I can tell you guys are really enjoying my fashion beat.
In all seriousness though, I know Thought Catalog is not a site one typically visits for fashion news and coverage. But surely we can find a compromise, can’t we? Surely the fashion coverage here on Thought Catalog doesn’t have to be so wholly one-sided.
Fashion, like all other topics covered here, can and do start profound discussions and debates — and not only on vapid, frill-y topics either. WE can have our own debates, is what I’m trying to say. All you have to do is become a little more informed.
There’s a human tendency for one to forthrightly and aggressively oppose something that he or she isn’t comfortable with and I see it happen all the time in fashion — people mocking and belittling a piece of clothing or a style because they’re threatened by it and can’t offer any insight on it. Well the next time you find yourself quickly dismissing a pair of shoes for no good reason at all, know that you also have the option to learn a little bit more. Whether it’s the history of fashion or contemporary and relevant news, the answers are right at your fingertips. You just need to know where to find them:
It’s not just you who’s addicted to Instagram. It’s everyone, and that includes some of the biggest names in fashion. Instagram has morphed into a medium that pumps out eerily-timed news — sometimes within seconds of something happening. If you want to be the first to find out about the new Prada campaign or who the CFDA finalists are, Instagram is where you go. And the top contenders are as follows:
- @Artpartner, @fashionairy, @elinklingdotcom, and @fashionography for general fashion news.
- For the best editors to follow: @bat_gio, or Giovanna Battaglia, the editor of Vogue Japan and contributing editor to W. And @kegrand, or Katie Grand, who heads up LOVE and is BFFs with Cara and Kendall.
- And the best photographers to follow: @mertalas, or photographer duo Mert Alas and Marcus Piggott’s instagram. And @inezvinoodh, the Instagram behind photographer duo Inez van Lamsweerde & Vinoodh Matadin.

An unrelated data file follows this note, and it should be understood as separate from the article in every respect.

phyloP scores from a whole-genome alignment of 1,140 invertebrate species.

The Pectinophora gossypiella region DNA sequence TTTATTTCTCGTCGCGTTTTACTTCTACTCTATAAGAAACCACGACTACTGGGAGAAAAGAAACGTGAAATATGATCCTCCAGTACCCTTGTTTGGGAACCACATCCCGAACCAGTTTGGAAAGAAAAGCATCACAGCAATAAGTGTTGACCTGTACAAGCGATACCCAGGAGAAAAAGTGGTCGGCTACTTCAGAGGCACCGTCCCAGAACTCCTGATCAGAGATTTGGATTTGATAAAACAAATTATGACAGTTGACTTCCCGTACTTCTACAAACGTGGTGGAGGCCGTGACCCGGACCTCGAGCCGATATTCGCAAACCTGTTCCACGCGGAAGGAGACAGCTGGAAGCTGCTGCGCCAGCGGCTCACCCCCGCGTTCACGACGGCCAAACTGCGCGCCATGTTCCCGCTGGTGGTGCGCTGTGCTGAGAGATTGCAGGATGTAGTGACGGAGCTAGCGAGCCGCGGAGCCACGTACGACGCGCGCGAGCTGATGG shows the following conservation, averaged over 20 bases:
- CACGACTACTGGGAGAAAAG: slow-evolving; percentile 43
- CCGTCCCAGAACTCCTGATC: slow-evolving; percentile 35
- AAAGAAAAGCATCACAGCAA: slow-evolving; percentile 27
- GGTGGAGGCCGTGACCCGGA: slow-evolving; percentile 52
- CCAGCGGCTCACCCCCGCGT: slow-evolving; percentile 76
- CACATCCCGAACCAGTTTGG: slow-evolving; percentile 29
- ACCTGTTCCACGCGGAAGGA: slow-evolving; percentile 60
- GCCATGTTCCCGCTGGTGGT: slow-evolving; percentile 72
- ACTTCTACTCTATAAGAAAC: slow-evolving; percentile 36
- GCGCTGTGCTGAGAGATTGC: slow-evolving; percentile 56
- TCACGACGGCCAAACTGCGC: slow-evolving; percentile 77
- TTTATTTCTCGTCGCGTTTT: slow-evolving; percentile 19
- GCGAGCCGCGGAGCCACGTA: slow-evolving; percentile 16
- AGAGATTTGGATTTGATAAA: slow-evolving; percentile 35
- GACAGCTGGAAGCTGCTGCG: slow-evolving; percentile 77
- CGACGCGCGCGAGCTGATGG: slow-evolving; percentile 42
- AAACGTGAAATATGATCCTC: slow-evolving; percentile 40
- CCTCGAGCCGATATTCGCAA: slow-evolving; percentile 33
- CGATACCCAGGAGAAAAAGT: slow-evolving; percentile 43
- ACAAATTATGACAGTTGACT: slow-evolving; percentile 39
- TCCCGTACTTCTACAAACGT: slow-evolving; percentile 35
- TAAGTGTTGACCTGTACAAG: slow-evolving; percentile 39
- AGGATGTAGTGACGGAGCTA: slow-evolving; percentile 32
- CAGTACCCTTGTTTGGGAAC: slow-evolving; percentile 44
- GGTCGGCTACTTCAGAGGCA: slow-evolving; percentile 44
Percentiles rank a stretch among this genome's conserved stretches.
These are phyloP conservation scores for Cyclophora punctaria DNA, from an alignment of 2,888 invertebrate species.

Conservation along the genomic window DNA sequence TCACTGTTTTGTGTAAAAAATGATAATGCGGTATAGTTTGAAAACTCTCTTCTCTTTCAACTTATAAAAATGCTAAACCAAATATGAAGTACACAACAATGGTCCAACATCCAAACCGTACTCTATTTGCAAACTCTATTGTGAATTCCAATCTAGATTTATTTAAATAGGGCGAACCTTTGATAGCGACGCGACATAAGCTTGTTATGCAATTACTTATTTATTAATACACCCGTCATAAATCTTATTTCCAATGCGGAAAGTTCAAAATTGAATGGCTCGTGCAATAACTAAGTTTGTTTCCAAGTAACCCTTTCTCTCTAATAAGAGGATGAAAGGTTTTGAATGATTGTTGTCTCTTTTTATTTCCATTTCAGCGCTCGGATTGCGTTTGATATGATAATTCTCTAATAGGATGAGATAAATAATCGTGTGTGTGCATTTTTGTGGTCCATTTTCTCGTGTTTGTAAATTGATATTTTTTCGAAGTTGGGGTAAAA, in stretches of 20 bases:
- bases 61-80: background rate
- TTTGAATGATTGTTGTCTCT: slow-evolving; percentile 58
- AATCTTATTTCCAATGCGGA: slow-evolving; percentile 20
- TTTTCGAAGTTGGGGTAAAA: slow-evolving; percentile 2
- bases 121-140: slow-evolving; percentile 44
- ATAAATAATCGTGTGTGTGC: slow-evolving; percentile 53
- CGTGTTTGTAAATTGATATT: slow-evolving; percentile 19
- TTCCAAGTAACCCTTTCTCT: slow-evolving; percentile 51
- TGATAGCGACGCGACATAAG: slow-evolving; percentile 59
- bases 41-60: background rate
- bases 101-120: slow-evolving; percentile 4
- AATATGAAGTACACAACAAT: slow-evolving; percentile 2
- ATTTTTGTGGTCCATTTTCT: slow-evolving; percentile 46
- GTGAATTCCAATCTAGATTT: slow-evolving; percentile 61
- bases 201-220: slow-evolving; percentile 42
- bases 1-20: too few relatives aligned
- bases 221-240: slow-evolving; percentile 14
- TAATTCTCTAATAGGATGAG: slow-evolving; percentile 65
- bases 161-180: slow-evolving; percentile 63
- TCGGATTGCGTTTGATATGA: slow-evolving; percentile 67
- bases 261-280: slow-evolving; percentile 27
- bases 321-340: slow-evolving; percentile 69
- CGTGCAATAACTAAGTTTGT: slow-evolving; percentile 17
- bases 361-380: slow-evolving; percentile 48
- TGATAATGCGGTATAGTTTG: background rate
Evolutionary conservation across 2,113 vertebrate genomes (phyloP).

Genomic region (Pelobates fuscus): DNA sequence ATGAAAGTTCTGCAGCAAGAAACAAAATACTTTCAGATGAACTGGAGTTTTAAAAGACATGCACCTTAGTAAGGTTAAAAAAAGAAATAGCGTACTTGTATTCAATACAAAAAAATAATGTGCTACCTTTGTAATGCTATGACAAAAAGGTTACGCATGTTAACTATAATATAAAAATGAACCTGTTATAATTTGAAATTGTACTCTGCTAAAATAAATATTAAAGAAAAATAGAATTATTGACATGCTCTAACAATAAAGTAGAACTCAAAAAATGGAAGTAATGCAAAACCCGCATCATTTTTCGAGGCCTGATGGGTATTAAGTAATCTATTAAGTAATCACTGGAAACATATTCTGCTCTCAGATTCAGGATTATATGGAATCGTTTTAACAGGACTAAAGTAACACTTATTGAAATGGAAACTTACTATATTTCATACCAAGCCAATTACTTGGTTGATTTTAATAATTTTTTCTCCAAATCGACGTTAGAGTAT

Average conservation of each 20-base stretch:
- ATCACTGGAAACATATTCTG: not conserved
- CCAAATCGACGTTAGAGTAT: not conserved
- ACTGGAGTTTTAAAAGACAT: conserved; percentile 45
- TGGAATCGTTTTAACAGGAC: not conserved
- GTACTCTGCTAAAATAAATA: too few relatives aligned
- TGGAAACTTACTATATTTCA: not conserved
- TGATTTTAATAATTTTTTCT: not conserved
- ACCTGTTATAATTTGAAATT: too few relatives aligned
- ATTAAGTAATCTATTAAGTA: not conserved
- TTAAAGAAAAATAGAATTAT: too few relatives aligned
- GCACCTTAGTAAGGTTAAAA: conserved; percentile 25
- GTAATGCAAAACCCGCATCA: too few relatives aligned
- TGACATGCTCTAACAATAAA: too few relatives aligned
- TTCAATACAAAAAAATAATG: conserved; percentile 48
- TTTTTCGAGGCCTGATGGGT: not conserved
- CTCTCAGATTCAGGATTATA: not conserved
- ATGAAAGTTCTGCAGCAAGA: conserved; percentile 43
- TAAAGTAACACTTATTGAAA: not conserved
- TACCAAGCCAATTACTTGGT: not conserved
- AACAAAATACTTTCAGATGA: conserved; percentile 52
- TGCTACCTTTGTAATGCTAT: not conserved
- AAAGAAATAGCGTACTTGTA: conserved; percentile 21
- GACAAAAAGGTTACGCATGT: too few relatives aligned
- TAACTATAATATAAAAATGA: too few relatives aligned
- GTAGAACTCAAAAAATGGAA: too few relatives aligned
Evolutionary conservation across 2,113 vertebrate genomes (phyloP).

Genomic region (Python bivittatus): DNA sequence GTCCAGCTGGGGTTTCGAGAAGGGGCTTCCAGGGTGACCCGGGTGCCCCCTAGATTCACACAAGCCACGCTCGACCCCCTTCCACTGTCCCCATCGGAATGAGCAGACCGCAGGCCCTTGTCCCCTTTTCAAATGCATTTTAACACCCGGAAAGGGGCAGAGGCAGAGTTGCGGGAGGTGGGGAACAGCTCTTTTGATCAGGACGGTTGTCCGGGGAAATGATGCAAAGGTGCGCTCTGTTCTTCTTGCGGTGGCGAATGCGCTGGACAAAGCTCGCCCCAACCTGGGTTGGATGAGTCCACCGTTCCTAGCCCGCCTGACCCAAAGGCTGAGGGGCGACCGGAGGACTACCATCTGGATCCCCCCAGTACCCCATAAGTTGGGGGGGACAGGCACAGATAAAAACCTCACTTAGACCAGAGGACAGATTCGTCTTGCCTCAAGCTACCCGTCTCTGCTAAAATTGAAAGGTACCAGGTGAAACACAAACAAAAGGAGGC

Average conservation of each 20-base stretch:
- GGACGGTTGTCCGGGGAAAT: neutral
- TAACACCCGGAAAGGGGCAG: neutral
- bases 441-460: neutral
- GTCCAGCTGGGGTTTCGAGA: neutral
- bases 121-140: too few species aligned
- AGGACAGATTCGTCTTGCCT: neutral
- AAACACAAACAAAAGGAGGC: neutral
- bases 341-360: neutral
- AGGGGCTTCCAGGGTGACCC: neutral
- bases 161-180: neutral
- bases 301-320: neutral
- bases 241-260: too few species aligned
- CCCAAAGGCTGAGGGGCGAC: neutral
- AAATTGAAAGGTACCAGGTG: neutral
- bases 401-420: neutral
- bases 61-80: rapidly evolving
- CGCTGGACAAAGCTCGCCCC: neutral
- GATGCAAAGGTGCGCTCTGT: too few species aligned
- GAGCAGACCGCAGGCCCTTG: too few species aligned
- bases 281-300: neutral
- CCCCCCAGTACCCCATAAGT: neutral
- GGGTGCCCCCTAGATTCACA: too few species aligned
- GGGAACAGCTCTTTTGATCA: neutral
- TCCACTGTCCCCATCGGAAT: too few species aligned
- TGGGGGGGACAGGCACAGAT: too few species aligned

2. Obscure(-ish) fashion magazines.
While everyone seems to be concerned with the “death of print,” the fashion world’s attitude seems to go a little something like this: if we can pretend print isn’t dying, it won’t. Just perusing through some of the best ones, one can see how treasured these fashion magazines are. They’ll cost you, but think of them as investments; unless it’s Vogue, Marie Claire or something like that, I usually never throw mine away.
Some of my favorites:
A bi-annual based in the UK (as all the top fashion magazines are) and edited by Katie Grand.
- The Gentlewoman.Which, to the touch, just feels more legitimate than any magazine out there. The articles are unique and intelligent. And as the title suggests, the bi-annual highlights some of the strongest, most influential women in fashion.
- Acne Paper.
Acne Paper is made by the same people behind Acne Studios — and, aside for usually featuring some Acne clothes in the magazine, that’s really its only connection to the label. The magazine is bi-annual, with each issue based around one theme. The last issue I read was the “New York” issue, which featured a very long interview with Fran Lebowitz, excerpts from literature’s most finest New York moments.
But spending money isn’t always a necessary evil to gain access to some of the best fashion cult magazines. Some, like i-D and Dazed and Confused (the digital version of which is Dazed Digital) have full-fledged and fully-functioning websites, complete with online journalism separate from their print magazine and access to their archives. Some more classic fashion sites include Fashionista, The Cut, T Magazine, WSJ Magazine, The Wall/Elin Kling, and Fashion Gone Rogue.
If WWD feels exclusive, that’s because it is. You can join, but it will cost you — namely, $179 per year (or $895 if you want full access to archives). And so, seeing as we have other free websites we can go to for the same information, editor-in-cheifs and stylists alike will continue to read their WWD with their morning coffees, learning about the fashion news that matters, five hours before any of us peasants have access to it.
5. Fashion forums.
These dodgy-looking online forums are where fashion students and followers go to discuss their latest nerdy obsession — “McQueen’s ’97 couture line,” and obscure moments like that. The best part is that people tend to upload pictures to these, often scanning their personal magazine collections directly onto the forum.
I can’t speak for other cities, but in New York I recommend moseying on over to 13th street for maximum effect. 13th being where Parsons School Of Design is located, you’ll inevitably find yourself among rolls of portfolio paper and measuring tape. Wade through these scraps and tools until you find a bench where you can comfortably sit for 8+ hours and just listen.